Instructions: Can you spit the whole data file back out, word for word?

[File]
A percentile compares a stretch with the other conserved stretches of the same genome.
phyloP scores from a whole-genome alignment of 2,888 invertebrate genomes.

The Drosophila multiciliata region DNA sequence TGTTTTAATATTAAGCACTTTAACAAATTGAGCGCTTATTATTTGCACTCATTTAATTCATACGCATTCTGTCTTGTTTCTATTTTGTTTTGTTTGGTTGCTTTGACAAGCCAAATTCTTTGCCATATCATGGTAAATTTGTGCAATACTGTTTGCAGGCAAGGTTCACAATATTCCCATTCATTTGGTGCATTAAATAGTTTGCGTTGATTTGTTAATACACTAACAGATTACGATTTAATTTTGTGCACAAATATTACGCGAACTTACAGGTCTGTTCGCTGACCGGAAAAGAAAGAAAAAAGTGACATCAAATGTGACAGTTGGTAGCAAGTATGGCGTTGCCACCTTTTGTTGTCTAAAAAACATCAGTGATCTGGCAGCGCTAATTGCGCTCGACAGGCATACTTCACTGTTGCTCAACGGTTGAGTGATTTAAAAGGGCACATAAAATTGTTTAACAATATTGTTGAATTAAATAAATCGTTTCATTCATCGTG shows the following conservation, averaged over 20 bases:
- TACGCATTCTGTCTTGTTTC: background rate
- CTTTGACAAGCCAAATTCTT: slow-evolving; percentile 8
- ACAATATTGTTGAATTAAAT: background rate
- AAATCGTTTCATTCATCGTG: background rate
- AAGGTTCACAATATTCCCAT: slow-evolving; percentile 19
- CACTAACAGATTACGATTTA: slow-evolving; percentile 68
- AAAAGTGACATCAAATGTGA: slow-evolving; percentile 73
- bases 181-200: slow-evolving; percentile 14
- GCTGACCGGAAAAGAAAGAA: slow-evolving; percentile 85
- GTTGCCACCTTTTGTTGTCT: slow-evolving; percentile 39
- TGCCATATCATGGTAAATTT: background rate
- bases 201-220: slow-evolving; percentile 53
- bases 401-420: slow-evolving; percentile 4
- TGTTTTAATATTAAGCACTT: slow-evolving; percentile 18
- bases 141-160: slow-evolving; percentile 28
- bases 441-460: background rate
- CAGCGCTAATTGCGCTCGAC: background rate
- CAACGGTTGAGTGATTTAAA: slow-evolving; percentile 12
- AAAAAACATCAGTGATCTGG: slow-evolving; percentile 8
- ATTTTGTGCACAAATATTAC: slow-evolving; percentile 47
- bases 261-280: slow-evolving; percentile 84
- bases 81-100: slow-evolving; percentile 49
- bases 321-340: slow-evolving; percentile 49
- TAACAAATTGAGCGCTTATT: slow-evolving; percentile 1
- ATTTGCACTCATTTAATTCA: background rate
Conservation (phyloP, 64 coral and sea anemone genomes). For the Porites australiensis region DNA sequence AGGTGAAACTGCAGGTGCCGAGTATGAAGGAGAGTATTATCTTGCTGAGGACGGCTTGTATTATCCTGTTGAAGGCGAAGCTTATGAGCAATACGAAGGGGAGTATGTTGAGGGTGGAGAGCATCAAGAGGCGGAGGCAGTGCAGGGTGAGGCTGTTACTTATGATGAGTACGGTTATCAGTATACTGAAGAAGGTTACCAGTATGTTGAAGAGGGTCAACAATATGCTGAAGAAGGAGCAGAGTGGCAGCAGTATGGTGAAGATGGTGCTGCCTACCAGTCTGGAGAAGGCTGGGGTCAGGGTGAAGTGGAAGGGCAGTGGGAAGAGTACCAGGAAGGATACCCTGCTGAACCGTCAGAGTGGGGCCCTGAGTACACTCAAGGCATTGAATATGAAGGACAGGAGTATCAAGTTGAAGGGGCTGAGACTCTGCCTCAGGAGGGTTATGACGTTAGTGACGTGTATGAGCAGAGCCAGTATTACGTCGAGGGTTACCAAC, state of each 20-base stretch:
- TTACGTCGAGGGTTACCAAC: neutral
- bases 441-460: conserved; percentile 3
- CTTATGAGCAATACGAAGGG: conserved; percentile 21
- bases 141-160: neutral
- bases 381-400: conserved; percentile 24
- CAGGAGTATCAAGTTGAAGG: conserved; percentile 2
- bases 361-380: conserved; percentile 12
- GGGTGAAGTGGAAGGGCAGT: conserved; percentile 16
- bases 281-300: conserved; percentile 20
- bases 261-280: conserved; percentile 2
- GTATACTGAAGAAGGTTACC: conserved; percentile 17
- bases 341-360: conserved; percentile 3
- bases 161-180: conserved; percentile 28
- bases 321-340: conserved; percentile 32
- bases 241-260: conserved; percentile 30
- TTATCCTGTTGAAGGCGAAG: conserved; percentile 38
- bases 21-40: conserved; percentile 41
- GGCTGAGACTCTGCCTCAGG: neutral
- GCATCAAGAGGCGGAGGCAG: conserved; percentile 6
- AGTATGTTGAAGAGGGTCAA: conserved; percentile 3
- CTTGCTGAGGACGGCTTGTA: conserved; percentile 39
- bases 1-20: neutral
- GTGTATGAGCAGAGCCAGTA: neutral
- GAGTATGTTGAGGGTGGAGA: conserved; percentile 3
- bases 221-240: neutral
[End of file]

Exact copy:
A percentile compares a stretch with the other conserved stretches of the same genome.
phyloP scores from a whole-genome alignment of 2,888 invertebrate genomes.

The Drosophila multiciliata region DNA sequence TGTTTTAATATTAAGCACTTTAACAAATTGAGCGCTTATTATTTGCACTCATTTAATTCATACGCATTCTGTCTTGTTTCTATTTTGTTTTGTTTGGTTGCTTTGACAAGCCAAATTCTTTGCCATATCATGGTAAATTTGTGCAATACTGTTTGCAGGCAAGGTTCACAATATTCCCATTCATTTGGTGCATTAAATAGTTTGCGTTGATTTGTTAATACACTAACAGATTACGATTTAATTTTGTGCACAAATATTACGCGAACTTACAGGTCTGTTCGCTGACCGGAAAAGAAAGAAAAAAGTGACATCAAATGTGACAGTTGGTAGCAAGTATGGCGTTGCCACCTTTTGTTGTCTAAAAAACATCAGTGATCTGGCAGCGCTAATTGCGCTCGACAGGCATACTTCACTGTTGCTCAACGGTTGAGTGATTTAAAAGGGCACATAAAATTGTTTAACAATATTGTTGAATTAAATAAATCGTTTCATTCATCGTG shows the following conservation, averaged over 20 bases:
- TACGCATTCTGTCTTGTTTC: background rate
- CTTTGACAAGCCAAATTCTT: slow-evolving; percentile 8
- ACAATATTGTTGAATTAAAT: background rate
- AAATCGTTTCATTCATCGTG: background rate
- AAGGTTCACAATATTCCCAT: slow-evolving; percentile 19
- CACTAACAGATTACGATTTA: slow-evolving; percentile 68
- AAAAGTGACATCAAATGTGA: slow-evolving; percentile 73
- bases 181-200: slow-evolving; percentile 14
- GCTGACCGGAAAAGAAAGAA: slow-evolving; percentile 85
- GTTGCCACCTTTTGTTGTCT: slow-evolving; percentile 39
- TGCCATATCATGGTAAATTT: background rate
- bases 201-220: slow-evolving; percentile 53
- bases 401-420: slow-evolving; percentile 4
- TGTTTTAATATTAAGCACTT: slow-evolving; percentile 18
- bases 141-160: slow-evolving; percentile 28
- bases 441-460: background rate
- CAGCGCTAATTGCGCTCGAC: background rate
- CAACGGTTGAGTGATTTAAA: slow-evolving; percentile 12
- AAAAAACATCAGTGATCTGG: slow-evolving; percentile 8
- ATTTTGTGCACAAATATTAC: slow-evolving; percentile 47
- bases 261-280: slow-evolving; percentile 84
- bases 81-100: slow-evolving; percentile 49
- bases 321-340: slow-evolving; percentile 49
- TAACAAATTGAGCGCTTATT: slow-evolving; percentile 1
- ATTTGCACTCATTTAATTCA: background rate
Conservation (phyloP, 64 coral and sea anemone genomes). For the Porites australiensis region DNA sequence AGGTGAAACTGCAGGTGCCGAGTATGAAGGAGAGTATTATCTTGCTGAGGACGGCTTGTATTATCCTGTTGAAGGCGAAGCTTATGAGCAATACGAAGGGGAGTATGTTGAGGGTGGAGAGCATCAAGAGGCGGAGGCAGTGCAGGGTGAGGCTGTTACTTATGATGAGTACGGTTATCAGTATACTGAAGAAGGTTACCAGTATGTTGAAGAGGGTCAACAATATGCTGAAGAAGGAGCAGAGTGGCAGCAGTATGGTGAAGATGGTGCTGCCTACCAGTCTGGAGAAGGCTGGGGTCAGGGTGAAGTGGAAGGGCAGTGGGAAGAGTACCAGGAAGGATACCCTGCTGAACCGTCAGAGTGGGGCCCTGAGTACACTCAAGGCATTGAATATGAAGGACAGGAGTATCAAGTTGAAGGGGCTGAGACTCTGCCTCAGGAGGGTTATGACGTTAGTGACGTGTATGAGCAGAGCCAGTATTACGTCGAGGGTTACCAAC, state of each 20-base stretch:
- TTACGTCGAGGGTTACCAAC: neutral
- bases 441-460: conserved; percentile 3
- CTTATGAGCAATACGAAGGG: conserved; percentile 21
- bases 141-160: neutral
- bases 381-400: conserved; percentile 24
- CAGGAGTATCAAGTTGAAGG: conserved; percentile 2
- bases 361-380: conserved; percentile 12
- GGGTGAAGTGGAAGGGCAGT: conserved; percentile 16
- bases 281-300: conserved; percentile 20
- bases 261-280: conserved; percentile 2
- GTATACTGAAGAAGGTTACC: conserved; percentile 17
- bases 341-360: conserved; percentile 3
- bases 161-180: conserved; percentile 28
- bases 321-340: conserved; percentile 32
- bases 241-260: conserved; percentile 30
- TTATCCTGTTGAAGGCGAAG: conserved; percentile 38
- bases 21-40: conserved; percentile 41
- GGCTGAGACTCTGCCTCAGG: neutral
- GCATCAAGAGGCGGAGGCAG: conserved; percentile 6
- AGTATGTTGAAGAGGGTCAA: conserved; percentile 3
- CTTGCTGAGGACGGCTTGTA: conserved; percentile 39
- bases 1-20: neutral
- GTGTATGAGCAGAGCCAGTA: neutral
- GAGTATGTTGAGGGTGGAGA: conserved; percentile 3
- bases 221-240: neutral